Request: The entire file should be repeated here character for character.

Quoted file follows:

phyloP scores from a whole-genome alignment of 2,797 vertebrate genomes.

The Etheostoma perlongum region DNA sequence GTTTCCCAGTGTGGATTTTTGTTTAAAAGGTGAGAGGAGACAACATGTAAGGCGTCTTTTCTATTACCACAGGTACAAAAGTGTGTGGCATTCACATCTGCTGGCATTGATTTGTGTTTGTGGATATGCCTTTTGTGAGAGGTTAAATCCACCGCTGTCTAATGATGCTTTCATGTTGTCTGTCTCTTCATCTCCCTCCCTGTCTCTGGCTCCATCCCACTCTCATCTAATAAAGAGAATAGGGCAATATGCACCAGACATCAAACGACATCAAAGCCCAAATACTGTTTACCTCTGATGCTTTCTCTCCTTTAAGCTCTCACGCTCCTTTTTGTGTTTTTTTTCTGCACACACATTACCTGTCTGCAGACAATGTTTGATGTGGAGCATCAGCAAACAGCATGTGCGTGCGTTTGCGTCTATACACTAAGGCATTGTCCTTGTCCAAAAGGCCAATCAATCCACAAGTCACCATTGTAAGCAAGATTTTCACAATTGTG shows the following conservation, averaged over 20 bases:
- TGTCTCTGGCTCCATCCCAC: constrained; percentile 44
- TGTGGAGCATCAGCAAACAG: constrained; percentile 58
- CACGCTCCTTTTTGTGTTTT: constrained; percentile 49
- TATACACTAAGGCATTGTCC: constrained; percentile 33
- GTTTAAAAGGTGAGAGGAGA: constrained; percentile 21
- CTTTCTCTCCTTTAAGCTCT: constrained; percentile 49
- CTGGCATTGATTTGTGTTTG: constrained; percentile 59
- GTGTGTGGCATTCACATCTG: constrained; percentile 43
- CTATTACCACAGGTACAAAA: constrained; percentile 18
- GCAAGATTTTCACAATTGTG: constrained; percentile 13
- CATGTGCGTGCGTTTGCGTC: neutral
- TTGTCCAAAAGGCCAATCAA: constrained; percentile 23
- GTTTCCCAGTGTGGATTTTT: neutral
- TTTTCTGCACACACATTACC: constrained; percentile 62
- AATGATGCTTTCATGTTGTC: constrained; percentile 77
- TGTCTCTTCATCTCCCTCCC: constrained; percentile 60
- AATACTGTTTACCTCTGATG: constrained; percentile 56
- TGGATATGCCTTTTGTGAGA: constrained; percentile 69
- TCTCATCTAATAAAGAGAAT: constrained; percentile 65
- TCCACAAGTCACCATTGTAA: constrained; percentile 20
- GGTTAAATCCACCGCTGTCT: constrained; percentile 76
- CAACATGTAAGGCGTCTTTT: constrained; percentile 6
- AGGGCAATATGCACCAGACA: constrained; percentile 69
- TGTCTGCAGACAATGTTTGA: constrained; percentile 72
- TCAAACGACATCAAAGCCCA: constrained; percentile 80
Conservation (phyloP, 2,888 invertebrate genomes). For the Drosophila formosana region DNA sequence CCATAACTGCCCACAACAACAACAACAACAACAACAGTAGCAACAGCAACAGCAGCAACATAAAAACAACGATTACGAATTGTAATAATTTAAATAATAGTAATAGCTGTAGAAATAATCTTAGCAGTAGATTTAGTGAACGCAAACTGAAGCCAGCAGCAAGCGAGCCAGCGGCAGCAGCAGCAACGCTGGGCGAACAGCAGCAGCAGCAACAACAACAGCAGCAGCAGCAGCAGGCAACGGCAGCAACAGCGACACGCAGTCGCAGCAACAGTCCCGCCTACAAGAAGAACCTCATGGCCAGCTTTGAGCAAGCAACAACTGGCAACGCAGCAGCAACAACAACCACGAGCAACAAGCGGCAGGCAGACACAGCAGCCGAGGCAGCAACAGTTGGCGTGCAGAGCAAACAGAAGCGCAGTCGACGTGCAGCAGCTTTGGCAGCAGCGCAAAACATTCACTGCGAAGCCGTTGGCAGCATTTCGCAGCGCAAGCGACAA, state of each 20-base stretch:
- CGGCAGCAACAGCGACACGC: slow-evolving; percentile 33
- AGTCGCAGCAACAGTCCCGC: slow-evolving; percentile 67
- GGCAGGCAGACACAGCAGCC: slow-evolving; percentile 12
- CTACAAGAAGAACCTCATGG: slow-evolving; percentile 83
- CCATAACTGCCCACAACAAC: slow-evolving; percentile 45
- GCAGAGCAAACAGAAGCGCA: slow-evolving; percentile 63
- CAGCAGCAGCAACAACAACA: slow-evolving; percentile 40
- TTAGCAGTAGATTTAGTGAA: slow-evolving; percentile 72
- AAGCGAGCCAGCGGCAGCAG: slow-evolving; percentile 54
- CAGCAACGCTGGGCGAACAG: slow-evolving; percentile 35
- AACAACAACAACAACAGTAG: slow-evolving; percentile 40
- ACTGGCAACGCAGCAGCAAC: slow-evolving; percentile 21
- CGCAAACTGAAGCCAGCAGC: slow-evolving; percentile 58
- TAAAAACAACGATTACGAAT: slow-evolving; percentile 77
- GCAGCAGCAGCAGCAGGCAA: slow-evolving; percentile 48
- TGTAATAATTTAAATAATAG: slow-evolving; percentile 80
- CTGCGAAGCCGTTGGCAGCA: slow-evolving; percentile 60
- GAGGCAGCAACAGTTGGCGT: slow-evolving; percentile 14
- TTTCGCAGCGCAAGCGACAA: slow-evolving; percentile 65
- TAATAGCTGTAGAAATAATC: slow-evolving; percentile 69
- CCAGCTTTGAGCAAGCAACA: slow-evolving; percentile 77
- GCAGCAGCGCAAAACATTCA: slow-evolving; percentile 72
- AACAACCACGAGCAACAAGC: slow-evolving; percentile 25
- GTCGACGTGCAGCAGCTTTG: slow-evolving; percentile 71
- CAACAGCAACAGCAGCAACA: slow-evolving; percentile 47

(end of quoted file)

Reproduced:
phyloP scores from a whole-genome alignment of 2,797 vertebrate genomes.

The Etheostoma perlongum region DNA sequence GTTTCCCAGTGTGGATTTTTGTTTAAAAGGTGAGAGGAGACAACATGTAAGGCGTCTTTTCTATTACCACAGGTACAAAAGTGTGTGGCATTCACATCTGCTGGCATTGATTTGTGTTTGTGGATATGCCTTTTGTGAGAGGTTAAATCCACCGCTGTCTAATGATGCTTTCATGTTGTCTGTCTCTTCATCTCCCTCCCTGTCTCTGGCTCCATCCCACTCTCATCTAATAAAGAGAATAGGGCAATATGCACCAGACATCAAACGACATCAAAGCCCAAATACTGTTTACCTCTGATGCTTTCTCTCCTTTAAGCTCTCACGCTCCTTTTTGTGTTTTTTTTCTGCACACACATTACCTGTCTGCAGACAATGTTTGATGTGGAGCATCAGCAAACAGCATGTGCGTGCGTTTGCGTCTATACACTAAGGCATTGTCCTTGTCCAAAAGGCCAATCAATCCACAAGTCACCATTGTAAGCAAGATTTTCACAATTGTG shows the following conservation, averaged over 20 bases:
- TGTCTCTGGCTCCATCCCAC: constrained; percentile 44
- TGTGGAGCATCAGCAAACAG: constrained; percentile 58
- CACGCTCCTTTTTGTGTTTT: constrained; percentile 49
- TATACACTAAGGCATTGTCC: constrained; percentile 33
- GTTTAAAAGGTGAGAGGAGA: constrained; percentile 21
- CTTTCTCTCCTTTAAGCTCT: constrained; percentile 49
- CTGGCATTGATTTGTGTTTG: constrained; percentile 59
- GTGTGTGGCATTCACATCTG: constrained; percentile 43
- CTATTACCACAGGTACAAAA: constrained; percentile 18
- GCAAGATTTTCACAATTGTG: constrained; percentile 13
- CATGTGCGTGCGTTTGCGTC: neutral
- TTGTCCAAAAGGCCAATCAA: constrained; percentile 23
- GTTTCCCAGTGTGGATTTTT: neutral
- TTTTCTGCACACACATTACC: constrained; percentile 62
- AATGATGCTTTCATGTTGTC: constrained; percentile 77
- TGTCTCTTCATCTCCCTCCC: constrained; percentile 60
- AATACTGTTTACCTCTGATG: constrained; percentile 56
- TGGATATGCCTTTTGTGAGA: constrained; percentile 69
- TCTCATCTAATAAAGAGAAT: constrained; percentile 65
- TCCACAAGTCACCATTGTAA: constrained; percentile 20
- GGTTAAATCCACCGCTGTCT: constrained; percentile 76
- CAACATGTAAGGCGTCTTTT: constrained; percentile 6
- AGGGCAATATGCACCAGACA: constrained; percentile 69
- TGTCTGCAGACAATGTTTGA: constrained; percentile 72
- TCAAACGACATCAAAGCCCA: constrained; percentile 80
Conservation (phyloP, 2,888 invertebrate genomes). For the Drosophila formosana region DNA sequence CCATAACTGCCCACAACAACAACAACAACAACAACAGTAGCAACAGCAACAGCAGCAACATAAAAACAACGATTACGAATTGTAATAATTTAAATAATAGTAATAGCTGTAGAAATAATCTTAGCAGTAGATTTAGTGAACGCAAACTGAAGCCAGCAGCAAGCGAGCCAGCGGCAGCAGCAGCAACGCTGGGCGAACAGCAGCAGCAGCAACAACAACAGCAGCAGCAGCAGCAGGCAACGGCAGCAACAGCGACACGCAGTCGCAGCAACAGTCCCGCCTACAAGAAGAACCTCATGGCCAGCTTTGAGCAAGCAACAACTGGCAACGCAGCAGCAACAACAACCACGAGCAACAAGCGGCAGGCAGACACAGCAGCCGAGGCAGCAACAGTTGGCGTGCAGAGCAAACAGAAGCGCAGTCGACGTGCAGCAGCTTTGGCAGCAGCGCAAAACATTCACTGCGAAGCCGTTGGCAGCATTTCGCAGCGCAAGCGACAA, state of each 20-base stretch:
- CGGCAGCAACAGCGACACGC: slow-evolving; percentile 33
- AGTCGCAGCAACAGTCCCGC: slow-evolving; percentile 67
- GGCAGGCAGACACAGCAGCC: slow-evolving; percentile 12
- CTACAAGAAGAACCTCATGG: slow-evolving; percentile 83
- CCATAACTGCCCACAACAAC: slow-evolving; percentile 45
- GCAGAGCAAACAGAAGCGCA: slow-evolving; percentile 63
- CAGCAGCAGCAACAACAACA: slow-evolving; percentile 40
- TTAGCAGTAGATTTAGTGAA: slow-evolving; percentile 72
- AAGCGAGCCAGCGGCAGCAG: slow-evolving; percentile 54
- CAGCAACGCTGGGCGAACAG: slow-evolving; percentile 35
- AACAACAACAACAACAGTAG: slow-evolving; percentile 40
- ACTGGCAACGCAGCAGCAAC: slow-evolving; percentile 21
- CGCAAACTGAAGCCAGCAGC: slow-evolving; percentile 58
- TAAAAACAACGATTACGAAT: slow-evolving; percentile 77
- GCAGCAGCAGCAGCAGGCAA: slow-evolving; percentile 48
- TGTAATAATTTAAATAATAG: slow-evolving; percentile 80
- CTGCGAAGCCGTTGGCAGCA: slow-evolving; percentile 60
- GAGGCAGCAACAGTTGGCGT: slow-evolving; percentile 14
- TTTCGCAGCGCAAGCGACAA: slow-evolving; percentile 65
- TAATAGCTGTAGAAATAATC: slow-evolving; percentile 69
- CCAGCTTTGAGCAAGCAACA: slow-evolving; percentile 77
- GCAGCAGCGCAAAACATTCA: slow-evolving; percentile 72
- AACAACCACGAGCAACAAGC: slow-evolving; percentile 25
- GTCGACGTGCAGCAGCTTTG: slow-evolving; percentile 71
- CAACAGCAACAGCAGCAACA: slow-evolving; percentile 47